You can imagine that as our program grows larger and larger in OOP, you will define more objects and classes. Some of the classes will share similar characteristics. For example, you might have a box class, a safety-deposit-box class, and a locked-box class. They all need to know similar methods like adding items to it and removing items from it. It will be redundant to recode it for every single box-like class. What we want is to define a generic class (like a box class) that knows the general methods like opening and then let the more specific classes (like the safe-deposit-box class) inherit from the general box class.

Parents and Children

Let's say we want to create a checking-account class. Checking accounts are just like regular bank accounts, except that you can write checks as well as withdrawing money in person. But you're charged ten cents every time you write a check.

> (define Hal-Account (instantiate checking-account 1000))
> (ask Hal-Account 'balance)
> (ask Hal-Account 'deposit 100)
> (ask Hal-Account 'withdraw 50)
> (ask Hal-Account 'write-check 30)

One way to implement a checking-account is to copy all of the code we have for the account class but then if we need to make a change in our account then we need to remember to change our checking-account.

It is very common in object-oriented programming that one class will be a specialization of another: the new class will have all the methods of the old, plus some extras, just as in this bank account example. To describe this situation we use the metaphor of a family of object classes. The original class is the parent and the specialized version is the child class. We say that the child inherits the methods of the parent. (The names subclass for child and superclass for parent are also sometimes used.)


Here's how we create a subclass of the account class:

(define-class (checking-account init-balance)
    (parent (account init-balance))
    (method (write-check amount)
        (ask self 'withdraw (+ amount 0.10)) ))

This example introduces the parent clause in define-class. In this case, the parent is the account class. Note that because the account class needs one instantiation variable, we need to provide that argument as well (hence the (account init-balance)).

Whenever we send a message to a checking-account object, where does the corresponding method come from? If a method of that name is defined in the checking-account class, it is used; otherwise, the OOP system looks for a method in the parent account class. If the parent doesn't have that method, we will look at the parent's parent, and so on.

Test Your Understanding

These questions follow our class definitions for account and checking-account above.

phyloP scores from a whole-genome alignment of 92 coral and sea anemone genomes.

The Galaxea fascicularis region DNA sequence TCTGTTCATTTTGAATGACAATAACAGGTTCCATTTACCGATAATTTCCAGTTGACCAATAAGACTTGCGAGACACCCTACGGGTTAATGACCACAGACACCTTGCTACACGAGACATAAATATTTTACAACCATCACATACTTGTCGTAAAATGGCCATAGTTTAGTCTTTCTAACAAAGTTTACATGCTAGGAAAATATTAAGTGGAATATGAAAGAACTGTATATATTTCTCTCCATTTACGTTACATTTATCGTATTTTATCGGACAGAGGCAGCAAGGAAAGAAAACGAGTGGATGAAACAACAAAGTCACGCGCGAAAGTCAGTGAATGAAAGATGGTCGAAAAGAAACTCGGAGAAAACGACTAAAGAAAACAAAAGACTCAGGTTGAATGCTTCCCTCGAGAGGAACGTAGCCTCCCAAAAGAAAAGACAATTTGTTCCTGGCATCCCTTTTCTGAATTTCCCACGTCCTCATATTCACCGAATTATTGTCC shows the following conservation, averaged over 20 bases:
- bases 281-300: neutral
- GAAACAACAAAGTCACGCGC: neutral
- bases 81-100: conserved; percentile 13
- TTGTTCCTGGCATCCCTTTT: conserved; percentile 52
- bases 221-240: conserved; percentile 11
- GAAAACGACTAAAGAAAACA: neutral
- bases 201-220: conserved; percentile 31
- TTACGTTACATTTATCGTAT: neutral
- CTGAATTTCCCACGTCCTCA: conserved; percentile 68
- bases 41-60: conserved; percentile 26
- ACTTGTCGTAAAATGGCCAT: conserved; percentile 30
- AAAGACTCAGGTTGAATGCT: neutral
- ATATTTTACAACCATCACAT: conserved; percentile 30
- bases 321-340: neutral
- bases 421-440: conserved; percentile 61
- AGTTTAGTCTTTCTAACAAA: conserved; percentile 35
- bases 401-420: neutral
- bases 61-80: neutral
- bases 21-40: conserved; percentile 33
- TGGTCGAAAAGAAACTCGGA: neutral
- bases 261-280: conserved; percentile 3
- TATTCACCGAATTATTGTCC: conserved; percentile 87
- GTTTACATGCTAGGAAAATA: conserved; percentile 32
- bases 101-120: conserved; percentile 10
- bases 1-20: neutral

(define sam (instantiate checking-account 500))
Which one of these will return an error?

The 'self' Keyword

What should write-check do? It should reduce the account's balance by the specified amount and additional fee. We already know how to reduce our balance, it's just the withdraw method! To call a method that we already defined from the body of another method, we use the self, hence the (ask self 'withdraw (+ amount 0.10)). Each object has a local state variable self whose value is the object itself.


Methods defined in a certain class only have access to the local state variables de fined in the same class. For example, a method de fined in the checking-account class can't refer to the balance variable de fined in the account class; likewise, a method in the account class can't refer to the init-balance variable.

This rule corresponds to the usual Scheme rule about scope of variables: each variable is only available within the block in which it's defi ned. (Not every OOP implementation works like this, by the way.)

Test Your Understanding

Classes are wonderful! They keep objects organized. Inheritance is wonderful! They keep classes organized. Be aware about the states that a child has and which ones are updated.
>(define nick (instantiate checking-account 500))
>(ask nick 'init-balance)
>(ask nick 'balance)
>(ask nick 'deposit 50)
What does the following expression return?
(ask nick 'balance)

What does the following expression return?
(ask nick 'init-balance)

Suppose we now have the following snippet of code:
(define-class (checking-account init-balance)
    (parent (account init-balance)) 
    (method (write-check amount)
        (ask self 'withdraw (+ amount 0.10)) )
    (method (show-balance) balance)  )

(define jeffrey (instantiate checking-account 500))
We added a new method, show-balance to the class. What will (ask jeffrey 'show-balance) return?


Several takeaways from this subsection:

  • Some classes will be a more 'specialized' or 'specific' version of another class. In these cases, we want to make the specific class a 'child' of the 'parent' class.
  • A child class inherits all methods of the parent class.
  • Keep track of what variable is actually in scope in your class.

What's Next?

We are going to learn what kinds of variables a class can have.